Why Expansion of the Private Loan Market Is Bad News

Private Loan Market Is Bad News

It’s a rite of passage for many college students: Standing in line in the financial aid office, then meeting with an advisor who navigates the federal and state student loan offerings and sets you up for the financing you need to get through college. It’s an investment in your future, and since the office is a popular place on campus, it can seem that the financial aid office and federal or state loans are the only ways to finance a college education.

Many financial aid offices do not advertise Find The Best Student Loan, as they typically lean in favor of the government programs, but it’s a thriving industry that – according to the Wall Street Journal is quickly growing after experiencing a rough patch recently.

Whether someone chooses to go with federal or private comes with a little ‘give and take.’ Some of the protections that government loans offer aren’t available with private loans, but private loans can still be attractive because there are fewer restrictions that come with them.

How are Private Loans Becoming More Popular?

The explosion in Best Private Student Loan Options are given out is quite significant, according to the Wall Street Journal. They say that a report from MeasureOne showed where $7.04 billion was doled out for the 2013-14 academic year, and that number is a 6 percent increase from the year before. Furthermore, an astonishing 25 percent increase was seen from 2010-11. That big jump appears to be related to the amount of credit out there that is available to students.

According to WSJ, the leap can be attributed to the industry checking itself after there was simply too much risk associated with Graduate and Professional Student Loans. Lenders were dealing with a lot of defaults on the part of students and therefore found more profitable ways to use their money. But guarantors have tightened their requirements, and that has lessened the risk of offering the loans to the public. An example is the mandatory co-signer.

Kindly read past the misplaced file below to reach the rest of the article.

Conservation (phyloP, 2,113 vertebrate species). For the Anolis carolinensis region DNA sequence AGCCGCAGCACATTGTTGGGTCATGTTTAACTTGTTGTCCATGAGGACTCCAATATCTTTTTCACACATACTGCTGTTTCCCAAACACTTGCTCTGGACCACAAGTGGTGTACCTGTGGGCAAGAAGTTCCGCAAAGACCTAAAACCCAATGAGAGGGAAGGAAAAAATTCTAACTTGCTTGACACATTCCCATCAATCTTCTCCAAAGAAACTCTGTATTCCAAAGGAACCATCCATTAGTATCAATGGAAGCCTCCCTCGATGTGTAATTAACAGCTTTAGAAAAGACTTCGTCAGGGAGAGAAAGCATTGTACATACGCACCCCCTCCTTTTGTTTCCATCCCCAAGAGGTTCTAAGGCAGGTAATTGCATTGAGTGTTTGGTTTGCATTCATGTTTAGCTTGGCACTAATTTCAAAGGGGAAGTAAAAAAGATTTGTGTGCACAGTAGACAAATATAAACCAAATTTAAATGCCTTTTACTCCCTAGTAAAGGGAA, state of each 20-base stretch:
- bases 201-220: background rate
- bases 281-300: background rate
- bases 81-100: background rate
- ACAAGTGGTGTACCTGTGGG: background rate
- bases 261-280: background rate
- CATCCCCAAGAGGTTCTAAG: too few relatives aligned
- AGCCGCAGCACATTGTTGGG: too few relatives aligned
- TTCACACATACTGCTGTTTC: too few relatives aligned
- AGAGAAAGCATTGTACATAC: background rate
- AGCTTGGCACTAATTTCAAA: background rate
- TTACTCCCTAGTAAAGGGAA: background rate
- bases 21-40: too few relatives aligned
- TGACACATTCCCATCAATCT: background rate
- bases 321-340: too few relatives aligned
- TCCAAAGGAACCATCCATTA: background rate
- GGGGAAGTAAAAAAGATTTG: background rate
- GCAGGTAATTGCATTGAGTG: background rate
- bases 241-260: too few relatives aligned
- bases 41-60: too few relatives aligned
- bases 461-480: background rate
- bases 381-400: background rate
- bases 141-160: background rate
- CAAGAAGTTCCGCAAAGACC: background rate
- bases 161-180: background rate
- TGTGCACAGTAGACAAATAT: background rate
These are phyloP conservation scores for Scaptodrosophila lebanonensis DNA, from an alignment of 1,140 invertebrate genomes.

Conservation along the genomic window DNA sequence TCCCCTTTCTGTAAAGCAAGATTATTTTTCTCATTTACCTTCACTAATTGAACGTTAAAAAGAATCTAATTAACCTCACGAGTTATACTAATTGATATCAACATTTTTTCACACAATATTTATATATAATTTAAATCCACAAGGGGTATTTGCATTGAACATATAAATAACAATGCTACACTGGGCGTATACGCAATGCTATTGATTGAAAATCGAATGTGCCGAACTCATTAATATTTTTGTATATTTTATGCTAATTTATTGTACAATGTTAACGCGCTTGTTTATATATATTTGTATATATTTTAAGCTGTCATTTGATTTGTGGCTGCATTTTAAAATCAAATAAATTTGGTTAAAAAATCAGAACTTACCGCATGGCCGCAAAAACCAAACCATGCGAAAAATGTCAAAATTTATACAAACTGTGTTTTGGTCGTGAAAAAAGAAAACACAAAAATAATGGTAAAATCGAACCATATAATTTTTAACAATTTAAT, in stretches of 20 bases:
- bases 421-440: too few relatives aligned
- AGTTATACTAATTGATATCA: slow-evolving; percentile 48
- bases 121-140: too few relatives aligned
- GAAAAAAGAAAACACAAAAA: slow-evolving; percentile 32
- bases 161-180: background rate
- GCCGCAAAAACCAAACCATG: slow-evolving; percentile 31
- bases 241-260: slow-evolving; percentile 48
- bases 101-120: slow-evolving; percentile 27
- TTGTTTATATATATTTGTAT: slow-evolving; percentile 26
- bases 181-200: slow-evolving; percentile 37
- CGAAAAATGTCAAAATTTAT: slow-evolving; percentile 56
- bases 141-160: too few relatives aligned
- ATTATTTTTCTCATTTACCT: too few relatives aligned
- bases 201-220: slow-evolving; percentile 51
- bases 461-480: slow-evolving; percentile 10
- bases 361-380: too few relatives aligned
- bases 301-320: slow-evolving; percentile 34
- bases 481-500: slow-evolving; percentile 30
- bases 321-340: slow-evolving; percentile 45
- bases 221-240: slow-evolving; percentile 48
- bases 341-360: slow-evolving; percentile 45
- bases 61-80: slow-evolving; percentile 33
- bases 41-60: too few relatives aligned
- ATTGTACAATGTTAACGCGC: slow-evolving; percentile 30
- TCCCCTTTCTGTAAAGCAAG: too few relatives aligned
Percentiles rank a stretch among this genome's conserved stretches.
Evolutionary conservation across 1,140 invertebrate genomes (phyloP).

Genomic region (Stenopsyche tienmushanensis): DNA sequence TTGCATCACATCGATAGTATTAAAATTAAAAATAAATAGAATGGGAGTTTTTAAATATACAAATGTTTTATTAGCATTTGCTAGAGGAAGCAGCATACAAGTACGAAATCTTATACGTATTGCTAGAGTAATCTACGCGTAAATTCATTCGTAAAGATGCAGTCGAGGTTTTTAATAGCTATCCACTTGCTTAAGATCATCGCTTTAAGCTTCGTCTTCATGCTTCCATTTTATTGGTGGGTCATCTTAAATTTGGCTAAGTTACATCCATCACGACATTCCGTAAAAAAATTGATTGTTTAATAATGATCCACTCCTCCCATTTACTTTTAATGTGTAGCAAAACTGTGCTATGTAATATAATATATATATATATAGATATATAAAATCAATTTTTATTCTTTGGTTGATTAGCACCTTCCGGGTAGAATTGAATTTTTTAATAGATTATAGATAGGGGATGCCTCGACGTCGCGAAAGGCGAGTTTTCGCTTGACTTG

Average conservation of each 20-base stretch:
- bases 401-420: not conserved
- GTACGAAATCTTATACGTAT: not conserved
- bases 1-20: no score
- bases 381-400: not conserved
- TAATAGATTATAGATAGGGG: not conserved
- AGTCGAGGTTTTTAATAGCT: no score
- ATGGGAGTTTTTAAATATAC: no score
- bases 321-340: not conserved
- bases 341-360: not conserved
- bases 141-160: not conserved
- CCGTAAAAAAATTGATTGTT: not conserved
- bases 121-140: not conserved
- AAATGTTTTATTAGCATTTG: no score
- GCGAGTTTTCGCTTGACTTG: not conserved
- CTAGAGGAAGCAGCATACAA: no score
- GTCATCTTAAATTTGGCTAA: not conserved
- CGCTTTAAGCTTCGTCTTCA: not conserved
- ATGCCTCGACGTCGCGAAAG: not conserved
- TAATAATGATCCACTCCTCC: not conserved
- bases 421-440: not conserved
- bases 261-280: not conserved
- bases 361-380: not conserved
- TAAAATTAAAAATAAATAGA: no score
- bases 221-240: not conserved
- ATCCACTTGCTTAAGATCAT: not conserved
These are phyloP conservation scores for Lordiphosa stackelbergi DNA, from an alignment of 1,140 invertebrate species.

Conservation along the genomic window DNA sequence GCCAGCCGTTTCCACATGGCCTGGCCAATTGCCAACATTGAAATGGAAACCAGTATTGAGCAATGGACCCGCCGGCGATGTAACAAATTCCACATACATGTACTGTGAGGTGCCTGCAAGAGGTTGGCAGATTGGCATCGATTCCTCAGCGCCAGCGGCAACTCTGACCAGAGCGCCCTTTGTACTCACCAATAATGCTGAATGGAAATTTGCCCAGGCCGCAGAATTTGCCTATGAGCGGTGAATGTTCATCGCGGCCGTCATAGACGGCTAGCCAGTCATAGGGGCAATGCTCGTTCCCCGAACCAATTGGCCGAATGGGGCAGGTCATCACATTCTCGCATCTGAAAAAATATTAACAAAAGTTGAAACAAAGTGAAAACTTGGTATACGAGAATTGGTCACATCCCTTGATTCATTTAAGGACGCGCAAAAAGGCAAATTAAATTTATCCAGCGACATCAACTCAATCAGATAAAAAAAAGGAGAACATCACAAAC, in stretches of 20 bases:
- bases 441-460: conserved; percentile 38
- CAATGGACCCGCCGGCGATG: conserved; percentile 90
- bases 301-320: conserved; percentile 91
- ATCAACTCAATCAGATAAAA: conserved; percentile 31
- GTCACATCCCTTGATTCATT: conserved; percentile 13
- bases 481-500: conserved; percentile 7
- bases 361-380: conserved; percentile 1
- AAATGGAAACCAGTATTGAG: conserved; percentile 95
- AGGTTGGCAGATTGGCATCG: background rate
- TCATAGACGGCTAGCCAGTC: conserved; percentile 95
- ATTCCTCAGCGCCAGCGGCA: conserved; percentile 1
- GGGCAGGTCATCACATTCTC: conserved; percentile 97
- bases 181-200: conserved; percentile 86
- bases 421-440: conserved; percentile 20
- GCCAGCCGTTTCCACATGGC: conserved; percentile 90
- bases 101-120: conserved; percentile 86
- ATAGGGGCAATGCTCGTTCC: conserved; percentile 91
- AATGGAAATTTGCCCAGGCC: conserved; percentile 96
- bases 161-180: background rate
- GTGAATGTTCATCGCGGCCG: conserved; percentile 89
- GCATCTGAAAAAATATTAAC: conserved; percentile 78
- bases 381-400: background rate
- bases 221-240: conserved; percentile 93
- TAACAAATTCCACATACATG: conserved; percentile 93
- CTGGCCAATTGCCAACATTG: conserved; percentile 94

This is because of loans, where two people are held accountable, are less likely to fall into default. The story cited a figure that 94 percent of private loan money given out is given to a loan that has multiple signers. That figure is up quite ways from 77 percent in 2008-09.

Losses are remaining low for lenders a nice change from the last decade – so businesses are flocking to the student loan realm now. According to the Wall Street Journal, lenders had to write off 2.4 percent of their balances recently in comparison to a much larger 9.4 percent in the third quarter of 2009.

While there is indeed a rise in the number of people choosing to go with private loans, it is still a tiny fraction of a number of Graduate Student Loans. The Wall Street Journal says private loans still only make up 7.5 percent of all student loans handed out, compared with 92.5 percent for federal programs.

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